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Professor shares the science behind a super power

August 08, 2013

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Professor of Biology Kellar Autumn is no stranger to the idea that super powers exist—at least in nature. The geckos in his adhesion research have often been likened to superheroes.

Autumn recently discussed his work on Canadian Broadcasting Company’s Radio Active.

“Forget Spider-Man,” Autumn said. “We should have Gecko Girl instead. Geckos can climb better than spiders; in fact, they eat them for lunch.”

Through years of research, Autumn has found that geckos are able to stick to different surfaces thanks not to suction or any glue-like substance, but through much less obvious means. Weak molecular attractions—van der Waals forces—allow the gecko to utilize the millions of microscopic hairs on its feet to adhere to almost any surface. In short, their abilities depend on geometry and physics.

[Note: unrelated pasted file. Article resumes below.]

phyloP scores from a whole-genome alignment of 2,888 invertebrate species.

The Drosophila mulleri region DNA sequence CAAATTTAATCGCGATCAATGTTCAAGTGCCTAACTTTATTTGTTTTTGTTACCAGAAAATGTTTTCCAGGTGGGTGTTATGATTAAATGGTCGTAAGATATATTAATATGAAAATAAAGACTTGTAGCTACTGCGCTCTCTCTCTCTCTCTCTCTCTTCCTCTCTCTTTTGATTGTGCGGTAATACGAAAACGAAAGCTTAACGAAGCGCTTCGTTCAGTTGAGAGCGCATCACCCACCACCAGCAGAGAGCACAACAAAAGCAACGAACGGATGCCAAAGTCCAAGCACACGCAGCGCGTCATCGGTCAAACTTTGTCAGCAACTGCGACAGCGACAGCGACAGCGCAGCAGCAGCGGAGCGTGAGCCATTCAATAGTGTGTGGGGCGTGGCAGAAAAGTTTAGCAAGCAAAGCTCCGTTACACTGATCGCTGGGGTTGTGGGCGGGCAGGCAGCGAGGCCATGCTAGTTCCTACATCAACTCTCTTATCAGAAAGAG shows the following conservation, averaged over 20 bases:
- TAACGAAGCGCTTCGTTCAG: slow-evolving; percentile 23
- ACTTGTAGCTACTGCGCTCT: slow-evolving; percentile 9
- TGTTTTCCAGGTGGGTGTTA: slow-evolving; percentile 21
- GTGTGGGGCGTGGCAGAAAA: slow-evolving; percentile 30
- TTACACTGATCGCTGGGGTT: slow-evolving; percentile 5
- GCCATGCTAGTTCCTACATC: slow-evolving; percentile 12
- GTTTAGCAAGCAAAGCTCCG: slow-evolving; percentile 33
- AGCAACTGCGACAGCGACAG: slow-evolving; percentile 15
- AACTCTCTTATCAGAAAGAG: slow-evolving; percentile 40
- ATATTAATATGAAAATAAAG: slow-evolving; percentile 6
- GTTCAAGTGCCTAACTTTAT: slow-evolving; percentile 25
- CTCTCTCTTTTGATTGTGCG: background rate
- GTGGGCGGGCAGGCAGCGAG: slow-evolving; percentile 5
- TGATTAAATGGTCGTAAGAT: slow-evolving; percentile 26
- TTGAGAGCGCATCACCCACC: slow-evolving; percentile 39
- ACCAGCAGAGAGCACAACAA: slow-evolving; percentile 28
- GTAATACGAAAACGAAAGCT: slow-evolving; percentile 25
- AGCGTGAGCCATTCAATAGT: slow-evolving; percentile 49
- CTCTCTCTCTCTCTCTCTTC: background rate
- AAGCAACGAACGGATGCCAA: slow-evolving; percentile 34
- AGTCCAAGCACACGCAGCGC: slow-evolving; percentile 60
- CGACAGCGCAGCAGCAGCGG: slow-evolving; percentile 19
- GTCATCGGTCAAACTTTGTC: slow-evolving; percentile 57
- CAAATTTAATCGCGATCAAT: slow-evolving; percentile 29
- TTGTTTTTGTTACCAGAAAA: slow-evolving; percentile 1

“A gecko using all 6.5 million hairs on its feet would generate around 130 kilograms of adhesion force,” Autumn said. “Each hair is controlled not chemically, but mechanically. This suggests that we can construct similar hairs out of virtually anything.”

Listen to Radio Active Department of Biology

Zibby Pillote ’14 contributed to this story.

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